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CalAttorney2
CalAttorney2, Lawyer
Category: Real Estate Law
Satisfied Customers: 10238
Experience:  I am a civil litigation attorney with experience representing HOAs, homeowners, businesses and others in real estate matters.
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I bought a house in 1913, w/ a basement w/ a room, a kitchen

Customer Question

I bought a house in 1913, w/ a basement w/ a room, a kitchen and a bathroom in it, the housing authority sue me, they said that I don't have a permit on those construction in the basement, all those I mentioned above. Anyway I bought it like that, and anyway an aquintance, told me that if it is built more than 10 yrs already it's already legal, is there any law or code regarding this.
Submitted: 1 year ago.
Category: Real Estate Law
Expert:  CalAttorney2 replied 1 year ago.

Dear Customer,

What you are looking for is to see whether or not your basement living space is "grandfathered" into the municipalities building and housing codes.

(You say that you were sued by the housing authority, so is it okay to assume that you were renting this out, and were sued for improper rental - I am drafting this to address a complaint by the housing authority on that basis, but the same principles apply if you were cited by the building department for the construction).

  • Start by identifying the specific code section that you were cited for. This should be in the citation or letter that you received.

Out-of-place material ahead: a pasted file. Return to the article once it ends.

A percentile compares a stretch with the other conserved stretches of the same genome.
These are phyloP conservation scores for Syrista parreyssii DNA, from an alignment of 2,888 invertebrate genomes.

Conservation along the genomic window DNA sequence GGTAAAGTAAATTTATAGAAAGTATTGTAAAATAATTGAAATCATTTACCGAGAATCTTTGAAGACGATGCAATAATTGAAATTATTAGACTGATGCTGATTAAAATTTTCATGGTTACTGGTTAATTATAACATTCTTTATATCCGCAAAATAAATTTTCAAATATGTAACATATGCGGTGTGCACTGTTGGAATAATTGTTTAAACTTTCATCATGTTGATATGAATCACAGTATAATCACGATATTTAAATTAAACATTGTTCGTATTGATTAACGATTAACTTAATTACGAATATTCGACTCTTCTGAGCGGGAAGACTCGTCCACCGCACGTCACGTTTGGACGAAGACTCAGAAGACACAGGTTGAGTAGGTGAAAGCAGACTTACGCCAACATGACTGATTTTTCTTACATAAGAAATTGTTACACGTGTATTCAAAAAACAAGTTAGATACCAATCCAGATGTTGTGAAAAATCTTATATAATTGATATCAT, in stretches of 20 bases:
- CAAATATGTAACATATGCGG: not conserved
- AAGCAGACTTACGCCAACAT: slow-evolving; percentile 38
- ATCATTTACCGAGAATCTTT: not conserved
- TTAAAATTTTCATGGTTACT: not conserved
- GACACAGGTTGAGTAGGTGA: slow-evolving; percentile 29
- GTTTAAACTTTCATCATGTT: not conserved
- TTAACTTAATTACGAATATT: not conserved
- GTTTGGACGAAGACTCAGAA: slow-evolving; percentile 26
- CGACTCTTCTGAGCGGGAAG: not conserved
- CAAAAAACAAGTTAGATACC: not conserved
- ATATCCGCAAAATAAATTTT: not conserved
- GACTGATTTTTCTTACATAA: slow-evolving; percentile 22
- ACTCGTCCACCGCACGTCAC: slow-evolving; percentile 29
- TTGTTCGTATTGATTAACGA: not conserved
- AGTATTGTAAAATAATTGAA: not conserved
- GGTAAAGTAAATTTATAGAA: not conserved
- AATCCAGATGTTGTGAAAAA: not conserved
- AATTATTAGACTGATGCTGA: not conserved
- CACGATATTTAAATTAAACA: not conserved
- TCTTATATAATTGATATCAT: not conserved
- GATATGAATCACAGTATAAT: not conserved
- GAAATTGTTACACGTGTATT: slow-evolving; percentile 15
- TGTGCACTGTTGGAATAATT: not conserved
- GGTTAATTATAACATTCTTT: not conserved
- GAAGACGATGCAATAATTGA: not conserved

• Once you receive this, go to that code section - many municipalities have these code sections online - but you may need to actually go to the City and find this in person.
    • Check first in the specific code section, and if it is not there, in the general code chapter, for any type of "grandfather clause"
    • A "grandfather clause" is a clause that permits pre-existing use or structures to remain even though those structures or use would violate newly enacted statutes or codes. These clauses can vary (such as permitting pre-existing use for 10 years after the date of the new code; permitting pre-existing use until sale of the property; permitting pre-existing use until substantial remodel of the structure, etc.)
    • There is no requirement that a "grandfather clause" be included - so it may not be present at all

If you cannot find this information on your own, retain a local attorney and have them do a search for you - law firms pay for subscriptions to legal research tools that cost a lot of money to compile data such as municipal codes and they can help with this type of research if you are unable to identify the clause specifically.

Assuming you find a clause, write a letter (keep a copy) to the Dept. of Housing, identify the clause you were cited with (give the citation number, date, etc. so that they can identify the two), and give them the grandfather clause that permits your continued pre-existing use.

If there is no such grandfather clause, you may need to identify if there is any way that you can modify the structure so that it complies. Contact a law firm (or a reputable contractor or engineer with experience in your area) to inspect the property and see if they can assist you.

Customer: replied 1 year ago.
what is the code number for this grandfather clause in Los Angeles County, do you know, and thank you for your answer
Expert:  CalAttorney2 replied 1 year ago.

There is no blanket grandfather clause.

You need to identify which statute or code section that they are citing you for. Once you identify that, you can see if there is a grandfather clause for that section.

If the code section or statute that they are citing you for is not clearly stated on the letter or citation that you received, contact the issuing agency directly and ask (follow up in writing with a letter).

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